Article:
📝 Fitting the side skins.
Fitting the skins is always an exciting part of the build for me as it starts to make the project start to look like a boat. the first job is to make sure the former's are “in line” by this I mean that the transition from one to another and on to the next doesn’t make the skin look as if you left something behind it and shows an undesirable bump in the profile. This is done with a piece of scrap flat wood with some say 120 grit abrasive glued flat to it, gently draw the block over the profile to remove any high spots, I sometimes mark the edges with a marker pen to show where the high spots are and in theory when a light rub remove or touches all areas you can assume the profile is ready for the skin.
Skins are provided well over size and also will benefit from a little heat treatment on the bow. I like to trim as close as possible before gluing so a minimum of planning and sanding is required after. I first lay the skin over the frame and then and clamp along the length, then at the bow I applied some heat along with a light spray of water which quickly turns to steam but allows the ply to become pliable this is then bent around the bow and clamped, I now leave this overnight to dry and cool, which will hopefully retain the bend.
I then drill 2 x 3mm holes on the bow into the pre-prepared reference blocks to take a 3mm bamboo dowel; I then do the same at the stern. This is followed by scribing around the skin with a pencil to indicate the excess and also mark the position of the formers so holes can be drilled for pins to be driven into the formers exactly in the middle I then remove the clamps and dowels and remove the excess ply close to the pencil marks, and then drill some 0.4mm holes in the former positions for later pinning. Next I prepare some epoxy, the frame is then “glued up” ready for the application of the skin. Using the dowels the bow is located first, closely followed by the stern dowel; this locates the skin exactly ready for all the clamps to be applied, I then work along the marked positions of the formers and use some 0.5mm brass pins to ensure contact along the length of the formers, a final check that all the skin is in contact with the frame this is left to cure overnight.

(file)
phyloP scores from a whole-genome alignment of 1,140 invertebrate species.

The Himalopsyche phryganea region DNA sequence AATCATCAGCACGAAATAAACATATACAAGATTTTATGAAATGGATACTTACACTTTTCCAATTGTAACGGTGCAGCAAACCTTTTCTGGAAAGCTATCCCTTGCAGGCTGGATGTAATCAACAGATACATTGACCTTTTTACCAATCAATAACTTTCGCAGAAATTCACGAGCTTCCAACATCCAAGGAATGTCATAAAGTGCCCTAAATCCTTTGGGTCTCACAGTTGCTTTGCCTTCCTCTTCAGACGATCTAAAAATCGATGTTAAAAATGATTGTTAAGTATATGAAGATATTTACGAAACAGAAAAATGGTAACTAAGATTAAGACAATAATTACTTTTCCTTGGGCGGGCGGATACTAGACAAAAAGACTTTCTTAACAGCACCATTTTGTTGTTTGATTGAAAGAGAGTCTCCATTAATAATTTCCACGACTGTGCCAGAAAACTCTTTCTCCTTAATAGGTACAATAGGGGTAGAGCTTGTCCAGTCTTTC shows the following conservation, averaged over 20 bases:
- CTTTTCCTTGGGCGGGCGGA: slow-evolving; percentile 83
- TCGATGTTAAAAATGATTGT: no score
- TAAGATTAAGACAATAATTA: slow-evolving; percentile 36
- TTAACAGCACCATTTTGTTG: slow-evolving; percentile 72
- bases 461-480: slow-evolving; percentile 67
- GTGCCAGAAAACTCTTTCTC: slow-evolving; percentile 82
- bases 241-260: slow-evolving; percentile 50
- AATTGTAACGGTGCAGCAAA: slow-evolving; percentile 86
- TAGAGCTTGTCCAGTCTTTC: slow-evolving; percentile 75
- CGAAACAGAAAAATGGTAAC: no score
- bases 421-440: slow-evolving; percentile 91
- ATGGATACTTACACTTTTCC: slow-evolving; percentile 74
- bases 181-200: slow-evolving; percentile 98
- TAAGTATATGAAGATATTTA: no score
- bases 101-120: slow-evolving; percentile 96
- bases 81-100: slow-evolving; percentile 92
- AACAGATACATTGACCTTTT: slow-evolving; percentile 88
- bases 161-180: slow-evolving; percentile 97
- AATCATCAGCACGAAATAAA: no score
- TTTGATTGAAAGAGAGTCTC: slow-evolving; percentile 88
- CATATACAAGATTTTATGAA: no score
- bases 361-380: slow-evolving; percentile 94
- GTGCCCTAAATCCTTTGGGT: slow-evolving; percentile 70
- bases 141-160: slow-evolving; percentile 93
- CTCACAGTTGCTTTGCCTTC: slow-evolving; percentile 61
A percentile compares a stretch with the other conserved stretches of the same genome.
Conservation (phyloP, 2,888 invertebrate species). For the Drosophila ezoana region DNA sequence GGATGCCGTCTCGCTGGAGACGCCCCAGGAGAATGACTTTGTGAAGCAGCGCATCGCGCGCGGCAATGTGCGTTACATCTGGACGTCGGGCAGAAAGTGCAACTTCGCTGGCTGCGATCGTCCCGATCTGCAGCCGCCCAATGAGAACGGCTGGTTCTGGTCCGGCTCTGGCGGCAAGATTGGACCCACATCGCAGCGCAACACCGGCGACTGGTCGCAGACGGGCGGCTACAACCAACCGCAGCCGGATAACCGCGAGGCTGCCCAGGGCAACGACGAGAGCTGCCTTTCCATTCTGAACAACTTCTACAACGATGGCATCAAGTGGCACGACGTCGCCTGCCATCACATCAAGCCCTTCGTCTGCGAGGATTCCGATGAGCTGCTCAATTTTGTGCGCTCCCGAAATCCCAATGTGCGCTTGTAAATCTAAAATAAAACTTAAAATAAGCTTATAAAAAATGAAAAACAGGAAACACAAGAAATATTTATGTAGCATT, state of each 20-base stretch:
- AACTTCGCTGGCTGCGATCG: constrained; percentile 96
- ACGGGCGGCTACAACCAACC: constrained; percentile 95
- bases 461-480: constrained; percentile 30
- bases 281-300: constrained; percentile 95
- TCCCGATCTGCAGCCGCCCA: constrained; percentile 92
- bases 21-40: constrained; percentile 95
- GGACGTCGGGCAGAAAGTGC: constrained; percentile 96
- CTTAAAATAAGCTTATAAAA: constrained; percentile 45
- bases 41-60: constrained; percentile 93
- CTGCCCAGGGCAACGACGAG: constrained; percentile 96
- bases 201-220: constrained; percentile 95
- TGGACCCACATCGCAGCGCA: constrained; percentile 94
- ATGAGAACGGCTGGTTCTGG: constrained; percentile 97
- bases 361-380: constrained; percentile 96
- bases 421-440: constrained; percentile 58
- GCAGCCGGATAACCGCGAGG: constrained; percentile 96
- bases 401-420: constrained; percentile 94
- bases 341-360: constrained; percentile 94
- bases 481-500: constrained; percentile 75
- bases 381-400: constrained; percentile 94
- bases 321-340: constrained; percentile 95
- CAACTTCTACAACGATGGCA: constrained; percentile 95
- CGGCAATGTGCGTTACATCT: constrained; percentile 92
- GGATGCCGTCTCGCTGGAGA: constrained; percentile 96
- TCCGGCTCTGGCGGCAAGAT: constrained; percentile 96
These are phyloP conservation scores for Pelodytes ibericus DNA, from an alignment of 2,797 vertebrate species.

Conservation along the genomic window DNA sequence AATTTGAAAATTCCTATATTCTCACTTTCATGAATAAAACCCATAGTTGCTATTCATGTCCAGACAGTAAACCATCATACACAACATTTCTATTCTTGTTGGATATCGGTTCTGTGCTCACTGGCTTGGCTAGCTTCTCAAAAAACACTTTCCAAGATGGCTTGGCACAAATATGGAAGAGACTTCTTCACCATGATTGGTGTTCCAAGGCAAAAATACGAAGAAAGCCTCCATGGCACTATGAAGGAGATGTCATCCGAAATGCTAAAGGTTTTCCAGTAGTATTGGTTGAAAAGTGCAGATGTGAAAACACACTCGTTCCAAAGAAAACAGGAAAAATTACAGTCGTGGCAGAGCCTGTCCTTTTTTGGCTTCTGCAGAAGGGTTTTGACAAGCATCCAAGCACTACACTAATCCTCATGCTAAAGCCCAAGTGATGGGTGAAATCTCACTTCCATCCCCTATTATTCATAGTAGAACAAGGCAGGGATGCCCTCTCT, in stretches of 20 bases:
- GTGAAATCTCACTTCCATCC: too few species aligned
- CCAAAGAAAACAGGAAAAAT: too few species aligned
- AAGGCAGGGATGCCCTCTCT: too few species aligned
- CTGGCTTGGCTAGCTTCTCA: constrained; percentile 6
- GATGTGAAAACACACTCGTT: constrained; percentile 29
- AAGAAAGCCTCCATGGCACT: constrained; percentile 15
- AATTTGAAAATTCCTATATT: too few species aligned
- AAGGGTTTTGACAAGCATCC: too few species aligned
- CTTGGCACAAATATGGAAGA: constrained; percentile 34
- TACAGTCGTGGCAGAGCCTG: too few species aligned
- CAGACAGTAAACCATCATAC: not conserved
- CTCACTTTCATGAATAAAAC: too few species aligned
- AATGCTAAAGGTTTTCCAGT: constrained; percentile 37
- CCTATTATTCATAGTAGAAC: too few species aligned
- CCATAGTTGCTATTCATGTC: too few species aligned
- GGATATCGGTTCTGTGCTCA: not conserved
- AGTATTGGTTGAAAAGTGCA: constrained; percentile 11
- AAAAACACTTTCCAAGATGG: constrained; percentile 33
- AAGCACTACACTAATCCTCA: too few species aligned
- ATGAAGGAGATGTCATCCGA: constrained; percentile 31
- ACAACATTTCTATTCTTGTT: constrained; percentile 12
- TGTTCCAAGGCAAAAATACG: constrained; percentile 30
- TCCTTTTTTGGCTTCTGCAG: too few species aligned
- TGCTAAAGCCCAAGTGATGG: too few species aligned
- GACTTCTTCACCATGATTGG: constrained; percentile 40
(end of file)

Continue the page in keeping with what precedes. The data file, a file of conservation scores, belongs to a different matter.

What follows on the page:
The other side is next but first some trimming at the bow is required so it doesn’t catch on the previously applied skin. I followed the same process on the second skin
The final operation on the side skins is to remove the excess ply, I prefer to use a jack plane for this job, which may sound OTT but I find its size an assistance in gauging the angle of the plane against the skins to get it level with the deck and the bottom chine, it’s also so easy to keep razor sharp and is easily adjustable to take minute cuts when required. It’s now ready for the bottom skins to be applied.